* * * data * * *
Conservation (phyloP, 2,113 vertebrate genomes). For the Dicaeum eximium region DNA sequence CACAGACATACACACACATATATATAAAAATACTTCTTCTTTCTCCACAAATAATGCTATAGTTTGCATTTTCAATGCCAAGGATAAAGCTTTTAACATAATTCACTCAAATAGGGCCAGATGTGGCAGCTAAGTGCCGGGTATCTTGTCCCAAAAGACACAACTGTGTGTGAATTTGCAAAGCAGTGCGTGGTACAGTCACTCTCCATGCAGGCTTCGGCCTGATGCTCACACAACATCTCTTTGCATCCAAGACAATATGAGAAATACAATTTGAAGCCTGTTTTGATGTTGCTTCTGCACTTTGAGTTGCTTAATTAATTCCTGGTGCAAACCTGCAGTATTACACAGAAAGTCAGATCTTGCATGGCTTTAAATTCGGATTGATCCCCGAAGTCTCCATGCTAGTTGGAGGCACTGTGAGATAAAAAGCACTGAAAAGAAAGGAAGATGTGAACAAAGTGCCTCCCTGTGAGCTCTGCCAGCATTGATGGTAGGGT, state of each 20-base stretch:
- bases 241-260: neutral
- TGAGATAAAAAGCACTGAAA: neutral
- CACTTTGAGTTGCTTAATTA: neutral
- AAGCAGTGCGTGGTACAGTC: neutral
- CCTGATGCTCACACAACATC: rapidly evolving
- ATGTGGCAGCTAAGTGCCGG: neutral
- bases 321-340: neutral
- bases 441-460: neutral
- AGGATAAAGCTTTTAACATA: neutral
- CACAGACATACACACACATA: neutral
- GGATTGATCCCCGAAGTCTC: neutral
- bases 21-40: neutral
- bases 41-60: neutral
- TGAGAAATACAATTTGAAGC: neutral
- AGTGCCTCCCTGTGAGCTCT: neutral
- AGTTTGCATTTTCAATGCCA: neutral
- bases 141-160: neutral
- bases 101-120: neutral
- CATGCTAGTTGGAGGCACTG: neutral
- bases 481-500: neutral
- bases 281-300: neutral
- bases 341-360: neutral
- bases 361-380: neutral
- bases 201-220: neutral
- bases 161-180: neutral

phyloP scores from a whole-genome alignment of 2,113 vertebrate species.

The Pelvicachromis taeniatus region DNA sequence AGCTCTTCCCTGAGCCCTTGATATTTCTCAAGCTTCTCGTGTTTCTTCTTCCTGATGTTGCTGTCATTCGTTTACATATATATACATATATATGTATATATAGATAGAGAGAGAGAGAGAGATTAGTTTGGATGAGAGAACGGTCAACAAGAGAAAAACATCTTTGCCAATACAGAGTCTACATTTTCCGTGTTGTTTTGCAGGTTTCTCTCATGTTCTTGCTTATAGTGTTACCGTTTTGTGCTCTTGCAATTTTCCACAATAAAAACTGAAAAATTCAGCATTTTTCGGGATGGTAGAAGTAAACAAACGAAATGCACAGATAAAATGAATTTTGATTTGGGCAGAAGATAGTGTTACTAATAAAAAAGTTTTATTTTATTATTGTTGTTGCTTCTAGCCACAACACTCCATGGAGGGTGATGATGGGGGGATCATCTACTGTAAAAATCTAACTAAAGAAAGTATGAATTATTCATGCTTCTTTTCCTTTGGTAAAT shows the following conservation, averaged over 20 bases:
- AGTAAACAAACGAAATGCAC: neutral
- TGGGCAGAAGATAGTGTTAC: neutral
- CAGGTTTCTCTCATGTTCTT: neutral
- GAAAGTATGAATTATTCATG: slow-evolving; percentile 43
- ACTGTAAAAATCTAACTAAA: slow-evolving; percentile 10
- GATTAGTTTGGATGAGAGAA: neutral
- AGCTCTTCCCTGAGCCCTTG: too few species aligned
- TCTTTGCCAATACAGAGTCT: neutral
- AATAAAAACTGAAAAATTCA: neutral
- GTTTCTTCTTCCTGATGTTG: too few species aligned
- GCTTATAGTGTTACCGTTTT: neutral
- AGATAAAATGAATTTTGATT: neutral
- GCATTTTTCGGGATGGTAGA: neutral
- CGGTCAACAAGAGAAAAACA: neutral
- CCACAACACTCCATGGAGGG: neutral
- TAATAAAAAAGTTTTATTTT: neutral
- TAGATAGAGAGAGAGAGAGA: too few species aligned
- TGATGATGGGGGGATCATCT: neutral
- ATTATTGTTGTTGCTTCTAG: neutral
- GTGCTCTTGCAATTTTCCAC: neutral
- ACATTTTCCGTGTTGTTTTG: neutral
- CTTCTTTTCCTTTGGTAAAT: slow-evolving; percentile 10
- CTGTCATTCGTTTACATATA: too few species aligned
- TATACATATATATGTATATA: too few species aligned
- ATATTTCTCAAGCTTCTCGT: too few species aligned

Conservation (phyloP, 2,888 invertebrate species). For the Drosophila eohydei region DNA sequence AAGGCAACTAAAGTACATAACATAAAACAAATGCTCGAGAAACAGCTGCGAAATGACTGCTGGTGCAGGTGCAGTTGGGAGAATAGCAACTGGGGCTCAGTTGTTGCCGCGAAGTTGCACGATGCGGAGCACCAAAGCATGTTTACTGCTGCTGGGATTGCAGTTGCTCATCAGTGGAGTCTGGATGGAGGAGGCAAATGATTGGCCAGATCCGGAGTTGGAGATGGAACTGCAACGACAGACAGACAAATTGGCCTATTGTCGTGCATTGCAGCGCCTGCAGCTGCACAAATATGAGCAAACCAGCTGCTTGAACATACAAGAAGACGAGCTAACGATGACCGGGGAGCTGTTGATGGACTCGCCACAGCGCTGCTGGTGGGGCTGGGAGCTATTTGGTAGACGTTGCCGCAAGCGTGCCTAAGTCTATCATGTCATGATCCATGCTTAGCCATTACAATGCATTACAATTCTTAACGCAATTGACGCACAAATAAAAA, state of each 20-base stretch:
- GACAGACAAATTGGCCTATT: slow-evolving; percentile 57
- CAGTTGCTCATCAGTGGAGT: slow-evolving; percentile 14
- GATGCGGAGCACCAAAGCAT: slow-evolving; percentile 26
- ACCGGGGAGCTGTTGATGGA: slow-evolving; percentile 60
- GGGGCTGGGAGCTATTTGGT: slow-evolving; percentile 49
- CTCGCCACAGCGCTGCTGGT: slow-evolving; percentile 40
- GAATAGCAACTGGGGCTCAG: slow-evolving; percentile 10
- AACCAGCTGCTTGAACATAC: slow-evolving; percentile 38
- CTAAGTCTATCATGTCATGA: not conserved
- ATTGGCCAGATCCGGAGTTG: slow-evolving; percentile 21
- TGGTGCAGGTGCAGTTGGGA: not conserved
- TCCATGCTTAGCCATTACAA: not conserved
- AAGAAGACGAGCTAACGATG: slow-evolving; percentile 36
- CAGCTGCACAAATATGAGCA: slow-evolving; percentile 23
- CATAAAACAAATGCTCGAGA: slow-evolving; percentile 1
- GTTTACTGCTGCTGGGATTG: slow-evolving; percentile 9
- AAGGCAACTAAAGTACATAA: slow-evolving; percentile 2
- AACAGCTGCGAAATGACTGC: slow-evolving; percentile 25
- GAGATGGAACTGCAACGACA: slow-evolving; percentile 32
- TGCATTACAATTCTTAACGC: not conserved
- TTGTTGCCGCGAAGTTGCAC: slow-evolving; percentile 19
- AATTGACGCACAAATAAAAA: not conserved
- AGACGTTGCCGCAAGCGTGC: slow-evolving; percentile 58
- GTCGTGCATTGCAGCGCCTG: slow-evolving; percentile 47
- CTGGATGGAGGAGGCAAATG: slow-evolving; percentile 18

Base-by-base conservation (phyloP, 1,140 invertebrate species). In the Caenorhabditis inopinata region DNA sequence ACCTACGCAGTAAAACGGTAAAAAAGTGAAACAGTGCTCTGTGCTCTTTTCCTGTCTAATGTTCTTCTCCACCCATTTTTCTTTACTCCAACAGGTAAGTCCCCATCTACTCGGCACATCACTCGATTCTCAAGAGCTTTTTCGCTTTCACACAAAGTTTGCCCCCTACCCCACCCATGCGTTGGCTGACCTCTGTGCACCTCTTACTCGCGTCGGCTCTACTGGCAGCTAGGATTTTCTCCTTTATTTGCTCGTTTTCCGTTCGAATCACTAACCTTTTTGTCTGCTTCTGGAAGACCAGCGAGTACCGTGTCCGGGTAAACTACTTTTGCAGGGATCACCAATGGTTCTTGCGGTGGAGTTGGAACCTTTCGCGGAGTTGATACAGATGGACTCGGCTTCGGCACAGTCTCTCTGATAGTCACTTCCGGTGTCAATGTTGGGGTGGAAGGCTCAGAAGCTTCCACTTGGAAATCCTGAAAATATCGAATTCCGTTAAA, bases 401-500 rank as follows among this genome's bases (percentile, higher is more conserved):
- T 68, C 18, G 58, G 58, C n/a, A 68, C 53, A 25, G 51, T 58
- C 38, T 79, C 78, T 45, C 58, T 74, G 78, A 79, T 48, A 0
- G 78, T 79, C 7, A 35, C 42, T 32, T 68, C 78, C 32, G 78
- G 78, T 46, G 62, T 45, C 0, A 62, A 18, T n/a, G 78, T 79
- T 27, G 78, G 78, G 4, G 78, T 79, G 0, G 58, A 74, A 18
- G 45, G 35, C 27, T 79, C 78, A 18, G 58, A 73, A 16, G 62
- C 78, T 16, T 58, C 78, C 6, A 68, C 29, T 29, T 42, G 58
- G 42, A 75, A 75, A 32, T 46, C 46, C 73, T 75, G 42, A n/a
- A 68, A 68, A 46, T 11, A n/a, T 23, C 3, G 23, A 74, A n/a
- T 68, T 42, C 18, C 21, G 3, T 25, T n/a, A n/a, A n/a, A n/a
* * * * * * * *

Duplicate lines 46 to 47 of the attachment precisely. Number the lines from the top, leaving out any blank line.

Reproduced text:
- TGATGATGGGGGGATCATCT: neutral
- ATTATTGTTGTTGCTTCTAG: neutral